Research from Australia has uncovered alarming health prevention trends in people who are ‘sandwiched between generations’ – caring for ageing parents, supporting adult children, looking after grandchildren and possibly still working full time.

Jean Kittson, like many her age, is facing one of the busiest times of her life. One of Australia’s most- loved performers Jean juggles her family and work commitments and the welfare of ageing parents in their 90s.

Research commissioned by Macular Disease Foundation Australia, reveals that Jean isn’t alone. Seventy-five per cent of Australians aged 50-64 years are providing weekly care and support to older parents in some way and almost half (46%) are supporting grandchildren.

The research also showed that this group, who is facing a multitude of modern day demands, is not making their sight a priority. Only six per cent say that an eye disease check is their top health check priority.

“Many people my age find themselves in this ‘sandwich’ situation  and are often doing more caring for family members than they expected and consequently are putting their own health and wellbeing needs further down the `to-do’ list,” said Jean. “I manage my health primarily because my family and I are a team.”

Macular Disease Foundation Australia Patron Ita Buttrose (pictured) said it was concerning the research showed the prioritisation of eye health was extremely low.

“This at risk group of Australians clearly is not heeding preventative health messages. They are juggling family, possibly career and community activities, while trying not to let down those around them. However, they could be letting themselves down by not investing time in their own eye health.”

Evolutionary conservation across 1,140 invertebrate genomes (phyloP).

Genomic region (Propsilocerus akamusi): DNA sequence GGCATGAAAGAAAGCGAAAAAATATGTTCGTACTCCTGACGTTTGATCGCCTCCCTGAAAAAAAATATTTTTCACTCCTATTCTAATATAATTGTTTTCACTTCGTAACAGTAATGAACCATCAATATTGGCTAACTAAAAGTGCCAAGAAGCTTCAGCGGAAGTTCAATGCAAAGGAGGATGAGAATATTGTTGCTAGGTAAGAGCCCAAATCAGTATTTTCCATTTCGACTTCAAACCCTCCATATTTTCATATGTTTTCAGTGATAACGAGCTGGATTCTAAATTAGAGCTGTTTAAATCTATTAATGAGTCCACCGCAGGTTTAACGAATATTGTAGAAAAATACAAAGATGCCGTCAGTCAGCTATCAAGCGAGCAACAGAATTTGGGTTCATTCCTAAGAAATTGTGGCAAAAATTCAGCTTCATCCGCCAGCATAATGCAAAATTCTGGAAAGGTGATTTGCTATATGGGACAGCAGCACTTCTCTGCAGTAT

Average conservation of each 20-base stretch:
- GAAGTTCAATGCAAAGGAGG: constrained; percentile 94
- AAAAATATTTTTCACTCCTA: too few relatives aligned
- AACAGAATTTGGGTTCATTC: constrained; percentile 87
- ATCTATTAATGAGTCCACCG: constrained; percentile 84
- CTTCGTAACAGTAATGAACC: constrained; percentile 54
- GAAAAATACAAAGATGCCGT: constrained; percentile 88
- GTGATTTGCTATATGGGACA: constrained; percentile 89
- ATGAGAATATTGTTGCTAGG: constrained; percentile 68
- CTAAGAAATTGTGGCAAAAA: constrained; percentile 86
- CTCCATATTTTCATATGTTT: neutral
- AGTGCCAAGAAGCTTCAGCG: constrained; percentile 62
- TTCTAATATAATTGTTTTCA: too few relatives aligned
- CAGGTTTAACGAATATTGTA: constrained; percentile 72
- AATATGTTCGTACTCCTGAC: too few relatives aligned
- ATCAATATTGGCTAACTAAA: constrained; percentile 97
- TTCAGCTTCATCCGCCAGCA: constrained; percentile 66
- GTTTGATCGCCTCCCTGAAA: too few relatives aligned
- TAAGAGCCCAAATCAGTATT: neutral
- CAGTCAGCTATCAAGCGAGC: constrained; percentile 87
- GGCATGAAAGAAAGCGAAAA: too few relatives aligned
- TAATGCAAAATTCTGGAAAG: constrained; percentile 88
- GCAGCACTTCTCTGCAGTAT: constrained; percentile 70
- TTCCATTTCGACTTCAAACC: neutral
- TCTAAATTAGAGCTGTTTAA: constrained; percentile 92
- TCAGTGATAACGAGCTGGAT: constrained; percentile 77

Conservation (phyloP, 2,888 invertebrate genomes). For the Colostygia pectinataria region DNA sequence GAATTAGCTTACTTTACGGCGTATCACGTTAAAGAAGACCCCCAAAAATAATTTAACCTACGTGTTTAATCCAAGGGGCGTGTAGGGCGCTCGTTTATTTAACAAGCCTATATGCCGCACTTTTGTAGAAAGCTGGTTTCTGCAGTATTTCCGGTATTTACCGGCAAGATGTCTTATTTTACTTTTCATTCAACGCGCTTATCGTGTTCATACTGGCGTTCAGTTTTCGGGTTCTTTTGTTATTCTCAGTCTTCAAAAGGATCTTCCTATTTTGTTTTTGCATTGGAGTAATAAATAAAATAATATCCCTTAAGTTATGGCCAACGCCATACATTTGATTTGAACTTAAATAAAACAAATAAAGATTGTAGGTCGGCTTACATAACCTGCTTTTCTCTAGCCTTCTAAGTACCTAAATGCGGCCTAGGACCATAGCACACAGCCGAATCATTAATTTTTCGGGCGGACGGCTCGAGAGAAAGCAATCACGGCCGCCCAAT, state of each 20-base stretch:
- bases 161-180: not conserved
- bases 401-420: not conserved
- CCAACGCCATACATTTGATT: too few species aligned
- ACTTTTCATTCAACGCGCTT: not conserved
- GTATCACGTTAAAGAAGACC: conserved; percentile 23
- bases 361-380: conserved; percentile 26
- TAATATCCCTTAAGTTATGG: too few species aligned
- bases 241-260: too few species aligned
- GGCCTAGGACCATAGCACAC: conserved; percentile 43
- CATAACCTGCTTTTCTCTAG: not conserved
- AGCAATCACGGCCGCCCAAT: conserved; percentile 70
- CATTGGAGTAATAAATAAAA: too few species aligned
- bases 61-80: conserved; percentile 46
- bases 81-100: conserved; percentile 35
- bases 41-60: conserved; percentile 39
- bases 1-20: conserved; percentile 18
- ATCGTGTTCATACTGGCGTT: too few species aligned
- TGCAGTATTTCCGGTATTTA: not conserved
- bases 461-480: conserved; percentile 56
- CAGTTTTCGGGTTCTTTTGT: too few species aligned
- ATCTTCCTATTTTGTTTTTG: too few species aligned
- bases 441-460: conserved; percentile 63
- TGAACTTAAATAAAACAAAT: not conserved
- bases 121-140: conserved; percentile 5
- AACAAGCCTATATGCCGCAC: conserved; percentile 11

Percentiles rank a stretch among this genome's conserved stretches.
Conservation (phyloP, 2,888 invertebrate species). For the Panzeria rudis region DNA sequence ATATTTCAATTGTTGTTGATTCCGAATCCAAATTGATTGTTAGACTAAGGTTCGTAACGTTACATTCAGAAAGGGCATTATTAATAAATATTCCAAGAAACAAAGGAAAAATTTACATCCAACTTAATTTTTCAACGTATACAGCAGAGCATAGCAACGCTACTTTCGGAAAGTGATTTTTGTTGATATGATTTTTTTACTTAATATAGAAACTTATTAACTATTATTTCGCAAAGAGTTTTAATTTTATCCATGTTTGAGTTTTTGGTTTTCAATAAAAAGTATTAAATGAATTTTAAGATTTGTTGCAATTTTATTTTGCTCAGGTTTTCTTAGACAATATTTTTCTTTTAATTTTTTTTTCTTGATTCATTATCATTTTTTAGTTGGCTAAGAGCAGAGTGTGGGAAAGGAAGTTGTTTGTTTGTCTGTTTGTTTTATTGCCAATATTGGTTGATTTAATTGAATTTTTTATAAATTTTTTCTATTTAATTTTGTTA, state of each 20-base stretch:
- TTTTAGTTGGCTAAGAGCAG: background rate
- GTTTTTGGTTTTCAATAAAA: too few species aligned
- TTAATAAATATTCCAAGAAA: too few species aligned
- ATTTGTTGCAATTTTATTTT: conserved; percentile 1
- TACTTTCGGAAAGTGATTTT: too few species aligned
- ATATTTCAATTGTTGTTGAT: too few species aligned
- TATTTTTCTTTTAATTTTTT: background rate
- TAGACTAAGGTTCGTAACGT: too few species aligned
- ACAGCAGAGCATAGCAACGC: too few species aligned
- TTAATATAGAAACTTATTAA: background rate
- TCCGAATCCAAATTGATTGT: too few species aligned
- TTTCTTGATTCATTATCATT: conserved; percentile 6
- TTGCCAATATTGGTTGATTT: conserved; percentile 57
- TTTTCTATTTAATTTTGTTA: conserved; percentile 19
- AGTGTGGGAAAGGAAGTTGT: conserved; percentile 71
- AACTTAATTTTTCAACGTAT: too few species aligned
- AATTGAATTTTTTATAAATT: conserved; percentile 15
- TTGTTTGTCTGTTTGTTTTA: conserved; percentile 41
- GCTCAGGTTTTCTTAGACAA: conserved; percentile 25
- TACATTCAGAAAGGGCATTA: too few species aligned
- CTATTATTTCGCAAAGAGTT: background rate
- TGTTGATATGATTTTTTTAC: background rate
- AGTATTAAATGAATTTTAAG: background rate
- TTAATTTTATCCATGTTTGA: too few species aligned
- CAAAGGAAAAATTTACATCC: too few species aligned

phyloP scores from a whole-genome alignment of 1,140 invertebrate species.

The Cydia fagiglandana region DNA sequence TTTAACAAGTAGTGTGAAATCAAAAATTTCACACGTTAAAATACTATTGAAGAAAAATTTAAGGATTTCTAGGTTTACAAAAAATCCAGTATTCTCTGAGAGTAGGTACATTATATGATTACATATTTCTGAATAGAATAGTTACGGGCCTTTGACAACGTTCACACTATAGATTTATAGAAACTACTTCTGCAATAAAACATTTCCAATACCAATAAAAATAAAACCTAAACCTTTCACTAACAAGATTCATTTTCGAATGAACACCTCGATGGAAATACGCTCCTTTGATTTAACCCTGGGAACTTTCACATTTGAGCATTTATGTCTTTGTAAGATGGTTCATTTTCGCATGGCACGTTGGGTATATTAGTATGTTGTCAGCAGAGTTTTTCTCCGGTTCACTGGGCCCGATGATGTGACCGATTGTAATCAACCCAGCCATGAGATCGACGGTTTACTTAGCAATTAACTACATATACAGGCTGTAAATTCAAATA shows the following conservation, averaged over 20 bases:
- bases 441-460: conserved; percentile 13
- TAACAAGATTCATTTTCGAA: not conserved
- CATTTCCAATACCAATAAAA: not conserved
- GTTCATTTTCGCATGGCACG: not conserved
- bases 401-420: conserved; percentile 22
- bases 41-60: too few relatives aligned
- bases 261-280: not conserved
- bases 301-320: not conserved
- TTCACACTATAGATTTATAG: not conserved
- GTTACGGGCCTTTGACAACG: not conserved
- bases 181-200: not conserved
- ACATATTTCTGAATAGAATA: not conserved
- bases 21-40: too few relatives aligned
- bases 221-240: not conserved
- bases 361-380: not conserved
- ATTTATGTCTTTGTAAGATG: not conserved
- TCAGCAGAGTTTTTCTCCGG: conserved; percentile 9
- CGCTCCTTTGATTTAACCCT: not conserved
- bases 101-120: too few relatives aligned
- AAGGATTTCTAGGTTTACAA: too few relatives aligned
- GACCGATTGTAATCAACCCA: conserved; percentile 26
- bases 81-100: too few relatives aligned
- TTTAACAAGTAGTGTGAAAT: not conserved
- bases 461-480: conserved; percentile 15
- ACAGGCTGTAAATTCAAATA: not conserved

Macular Degeneration is an age-related disease with one in seven Australians over 50 having some evidence of it. People with a family history of Macular Degeneration have a 50 per cent chance of developing the disease.

With a strong genetic history of macular degeneration – Ita’s father and three of his siblings developed the disease – Ita knows she’s at risk.

“I make sure I look after my sight as I’ve seen firsthand with my late father how devastating living with vision loss can be, but I also know that early detection can save sight. My Uncle Gerald is proof of this. Thanks to treatment that has maintained his sight he was still driving at 92,” she said.

Like Ita, Jean is aware of the family risk as her mother lives with macular degeneration. “I make sure I get an eye test and macula check every year and I try to eat as many salads, vegies and fish as possible – they are all recommended for good eye health,” she said.

Macular Disease Foundation Australia CEO Julie Heraghty says, “This Macular Degeneration Awareness Week all Australians over 50 are reminded to have an eye test and macula check. Vision is critical to maintain quality of life and independence, so it is vital that those over 50 have regular eye tests as prevention, early detection and timely treatment can save sight.”

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